Actor Harry Lennix joins ASU sci-fi dinner series event

January 7, 2015

Arizona State University’s Center for Science and the Imagination and Project Humanities will present the latest installment of the Science Fiction TV Dinner series at 6 p.m., Jan. 22, at the Marston Exploration Theater on ASU’s Tempe campus.

The event, focused on the television series "Dollhouse," will feature one of its stars, Harry Lennix,* whose credits include the films "Man of Steel," "Ray," "The Matrix: Reloaded" and "Revolutions," and NBC's new hit series "The Blacklist." illustration of "Dollhouse" stars Harry Lennix and Eliza Dushku Download Full Image

The event is free and open to the public, with reservations requested through Dinner and beverages, including a vegan option, will be provided for free to attendees.

The Science Fiction TV Dinner series is a launch pad for imaginative, engaging conversations about science, technology, art and society. Founded in 2012, the series has developed an enthusiastic following on and off campus, providing the opportunity for people of all ages and backgrounds to come together, learn and explore visions of the future in an entertaining and informal setting. Previous events have featured episodes of popular science fiction shows, such as "The Walking Dead," "Star Trek" and "The Jetsons."

This installment of the series will feature a screening of “Ghost,” the premiere episode of "Dollhouse," created by celebrated screenwriter, director and producer Joss Whedon ("The Avengers," "Firefly," "Buffy the Vampire Slayer"). The series imagines a future where neuroscience enables human personalities to be uploaded, reconfigured and downloaded into brains – or erased entirely. It wrestles with the ethical implications and technical challenges of “mind-wiping” while following the adventures of a group of clandestine operatives (“Dolls”) who are neurologically programmed to complete secret missions for wealthy clients.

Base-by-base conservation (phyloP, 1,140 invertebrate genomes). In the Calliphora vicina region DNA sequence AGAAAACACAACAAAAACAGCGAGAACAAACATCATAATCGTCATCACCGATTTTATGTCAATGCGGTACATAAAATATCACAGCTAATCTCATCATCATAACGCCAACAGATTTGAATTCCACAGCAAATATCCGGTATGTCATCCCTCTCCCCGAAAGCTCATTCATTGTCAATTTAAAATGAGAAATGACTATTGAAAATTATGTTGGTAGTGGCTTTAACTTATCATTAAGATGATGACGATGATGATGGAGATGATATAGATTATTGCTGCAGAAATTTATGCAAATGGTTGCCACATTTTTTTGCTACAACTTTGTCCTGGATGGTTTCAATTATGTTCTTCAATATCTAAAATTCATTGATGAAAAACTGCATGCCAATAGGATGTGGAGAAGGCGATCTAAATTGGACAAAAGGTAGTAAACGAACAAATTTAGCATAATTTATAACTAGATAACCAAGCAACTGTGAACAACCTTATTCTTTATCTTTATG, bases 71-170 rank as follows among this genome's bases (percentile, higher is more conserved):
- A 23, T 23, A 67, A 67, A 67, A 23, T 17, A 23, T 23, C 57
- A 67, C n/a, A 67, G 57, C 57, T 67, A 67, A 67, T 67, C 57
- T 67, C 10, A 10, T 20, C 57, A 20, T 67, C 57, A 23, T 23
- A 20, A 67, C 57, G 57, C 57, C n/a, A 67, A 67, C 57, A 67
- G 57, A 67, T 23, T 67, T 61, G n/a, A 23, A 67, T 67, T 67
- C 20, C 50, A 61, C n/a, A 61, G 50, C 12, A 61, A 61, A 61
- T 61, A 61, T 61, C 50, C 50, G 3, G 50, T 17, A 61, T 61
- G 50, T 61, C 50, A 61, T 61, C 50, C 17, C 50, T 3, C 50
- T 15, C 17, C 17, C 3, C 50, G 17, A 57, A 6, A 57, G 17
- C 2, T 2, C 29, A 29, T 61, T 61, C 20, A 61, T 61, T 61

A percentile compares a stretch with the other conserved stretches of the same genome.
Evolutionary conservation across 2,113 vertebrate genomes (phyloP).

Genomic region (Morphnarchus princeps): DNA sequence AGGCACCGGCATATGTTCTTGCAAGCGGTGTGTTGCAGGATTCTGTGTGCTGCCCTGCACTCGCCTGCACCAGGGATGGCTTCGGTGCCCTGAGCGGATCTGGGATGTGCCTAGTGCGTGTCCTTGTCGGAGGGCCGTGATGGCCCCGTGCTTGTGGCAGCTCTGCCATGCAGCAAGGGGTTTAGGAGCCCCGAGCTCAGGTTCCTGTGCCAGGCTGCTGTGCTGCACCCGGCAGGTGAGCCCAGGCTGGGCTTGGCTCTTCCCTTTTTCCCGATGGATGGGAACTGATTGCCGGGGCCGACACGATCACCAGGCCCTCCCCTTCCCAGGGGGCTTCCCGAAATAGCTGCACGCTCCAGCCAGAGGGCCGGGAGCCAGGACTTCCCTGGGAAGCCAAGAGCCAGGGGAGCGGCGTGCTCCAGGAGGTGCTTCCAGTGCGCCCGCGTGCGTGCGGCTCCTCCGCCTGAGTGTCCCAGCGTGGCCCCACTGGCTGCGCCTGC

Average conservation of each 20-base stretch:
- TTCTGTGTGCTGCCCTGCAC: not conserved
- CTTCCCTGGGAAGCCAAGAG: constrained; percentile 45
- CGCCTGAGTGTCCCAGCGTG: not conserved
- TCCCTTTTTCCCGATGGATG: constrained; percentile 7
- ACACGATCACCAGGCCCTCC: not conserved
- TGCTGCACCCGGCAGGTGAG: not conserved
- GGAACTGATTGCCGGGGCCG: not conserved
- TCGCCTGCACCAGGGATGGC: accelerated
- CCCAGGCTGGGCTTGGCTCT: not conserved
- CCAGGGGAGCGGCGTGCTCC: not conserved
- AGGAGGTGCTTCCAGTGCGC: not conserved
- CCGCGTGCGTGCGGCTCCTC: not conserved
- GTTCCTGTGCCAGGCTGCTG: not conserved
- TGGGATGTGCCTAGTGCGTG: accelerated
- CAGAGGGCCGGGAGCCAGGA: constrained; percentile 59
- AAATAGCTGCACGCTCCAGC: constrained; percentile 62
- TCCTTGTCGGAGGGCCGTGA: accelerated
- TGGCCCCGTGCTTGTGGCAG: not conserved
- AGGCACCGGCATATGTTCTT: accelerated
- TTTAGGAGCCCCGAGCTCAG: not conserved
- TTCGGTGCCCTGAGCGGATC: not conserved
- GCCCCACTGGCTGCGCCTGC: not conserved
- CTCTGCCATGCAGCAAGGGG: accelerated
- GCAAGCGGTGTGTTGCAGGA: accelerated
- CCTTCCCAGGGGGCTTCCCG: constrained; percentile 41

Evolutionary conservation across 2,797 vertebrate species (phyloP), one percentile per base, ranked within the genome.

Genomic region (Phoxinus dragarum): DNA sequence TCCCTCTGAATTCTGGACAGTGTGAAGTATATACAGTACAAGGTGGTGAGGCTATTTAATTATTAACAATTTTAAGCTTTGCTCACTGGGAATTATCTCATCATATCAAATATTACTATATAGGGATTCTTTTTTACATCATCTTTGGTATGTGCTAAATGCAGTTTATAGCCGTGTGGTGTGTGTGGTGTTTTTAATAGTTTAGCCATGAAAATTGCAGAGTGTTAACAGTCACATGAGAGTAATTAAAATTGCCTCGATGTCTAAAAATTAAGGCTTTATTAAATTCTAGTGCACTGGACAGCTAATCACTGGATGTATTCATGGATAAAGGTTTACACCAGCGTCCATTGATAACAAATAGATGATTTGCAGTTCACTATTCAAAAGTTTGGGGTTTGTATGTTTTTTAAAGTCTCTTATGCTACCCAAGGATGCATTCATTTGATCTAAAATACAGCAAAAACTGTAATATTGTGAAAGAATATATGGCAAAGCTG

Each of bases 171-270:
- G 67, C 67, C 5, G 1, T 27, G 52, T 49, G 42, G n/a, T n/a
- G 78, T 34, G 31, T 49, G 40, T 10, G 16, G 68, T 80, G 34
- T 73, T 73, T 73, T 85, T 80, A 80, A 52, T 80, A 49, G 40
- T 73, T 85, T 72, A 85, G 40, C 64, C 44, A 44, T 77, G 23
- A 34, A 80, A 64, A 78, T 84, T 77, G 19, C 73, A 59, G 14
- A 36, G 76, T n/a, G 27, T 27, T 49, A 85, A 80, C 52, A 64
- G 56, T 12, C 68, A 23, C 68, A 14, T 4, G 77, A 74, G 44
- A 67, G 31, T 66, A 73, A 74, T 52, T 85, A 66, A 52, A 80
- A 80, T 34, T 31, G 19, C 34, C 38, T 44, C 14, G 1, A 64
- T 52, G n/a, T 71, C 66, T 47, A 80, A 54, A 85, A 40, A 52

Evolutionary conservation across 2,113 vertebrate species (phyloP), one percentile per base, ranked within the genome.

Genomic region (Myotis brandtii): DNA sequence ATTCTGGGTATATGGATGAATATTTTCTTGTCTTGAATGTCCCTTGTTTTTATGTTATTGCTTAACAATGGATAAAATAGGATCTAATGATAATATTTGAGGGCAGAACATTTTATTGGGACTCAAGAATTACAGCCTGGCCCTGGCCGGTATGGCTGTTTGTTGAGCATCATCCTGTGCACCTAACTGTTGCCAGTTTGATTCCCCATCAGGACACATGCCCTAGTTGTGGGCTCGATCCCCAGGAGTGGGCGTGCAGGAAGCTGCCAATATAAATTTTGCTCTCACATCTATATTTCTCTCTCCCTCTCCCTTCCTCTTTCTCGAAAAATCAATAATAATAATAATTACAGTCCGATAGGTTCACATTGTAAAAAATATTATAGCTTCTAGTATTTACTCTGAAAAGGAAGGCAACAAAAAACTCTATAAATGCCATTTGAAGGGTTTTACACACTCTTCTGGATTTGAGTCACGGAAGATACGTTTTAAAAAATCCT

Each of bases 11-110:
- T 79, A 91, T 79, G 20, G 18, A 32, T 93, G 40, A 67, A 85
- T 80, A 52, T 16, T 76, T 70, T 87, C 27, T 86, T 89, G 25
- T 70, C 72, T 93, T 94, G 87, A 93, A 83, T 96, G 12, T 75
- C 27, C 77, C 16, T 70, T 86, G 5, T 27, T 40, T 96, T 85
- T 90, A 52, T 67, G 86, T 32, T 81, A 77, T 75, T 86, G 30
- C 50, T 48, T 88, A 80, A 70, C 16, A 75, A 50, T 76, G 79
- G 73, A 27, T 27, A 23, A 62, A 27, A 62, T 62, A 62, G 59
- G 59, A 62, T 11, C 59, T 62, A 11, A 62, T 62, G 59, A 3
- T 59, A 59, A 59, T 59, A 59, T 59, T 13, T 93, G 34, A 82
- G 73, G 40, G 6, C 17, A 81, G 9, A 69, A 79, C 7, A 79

Lennix plays the character Boyd Langdon, an ex-police officer and one of the “Handlers" who monitors and coordinates the activities of the Dolls. He stars alongside Eliza Dushku, who plays the series’ protagonist, Echo, as well as Fran Kranz, Tahmoh Penikett and Olivia Williams.

Following the screening, Center for Science and the Imagination assistant director Ruth Wylie will moderate a conversation with Lennix and Mary Lu Bushnell, a neuropsychologist at the Phoenix VA Medical Center and an appointed member to the Arizona Governor’s Council on Spinal and Head Injuries.

“The Science Fiction TV Dinner series uses compelling stories as a gateway to important issues in science and technology, as well as ethics and society,” says Wylie. “I’m excited to talk with Harry Lennix and Mary Lu Bushnell about the imagination and artistry that goes into creating "Dollhouse's" vision of the future, and the emerging neuroscience that underpins that vision.”

“Project Humanities is excited to be partnering again with CSI, this time in bringing back to ASU a dear friend and colleague, the accomplished Harry Lennix, who appreciates what we are doing to underscore the value of humanities and the arts in a moment where they still, for too many, seem afterthoughts, rather than essentials to our everyday living,” says Neal A. Lester, founding director of the award-winning Project Humanities.

For more information about the event and to register, visit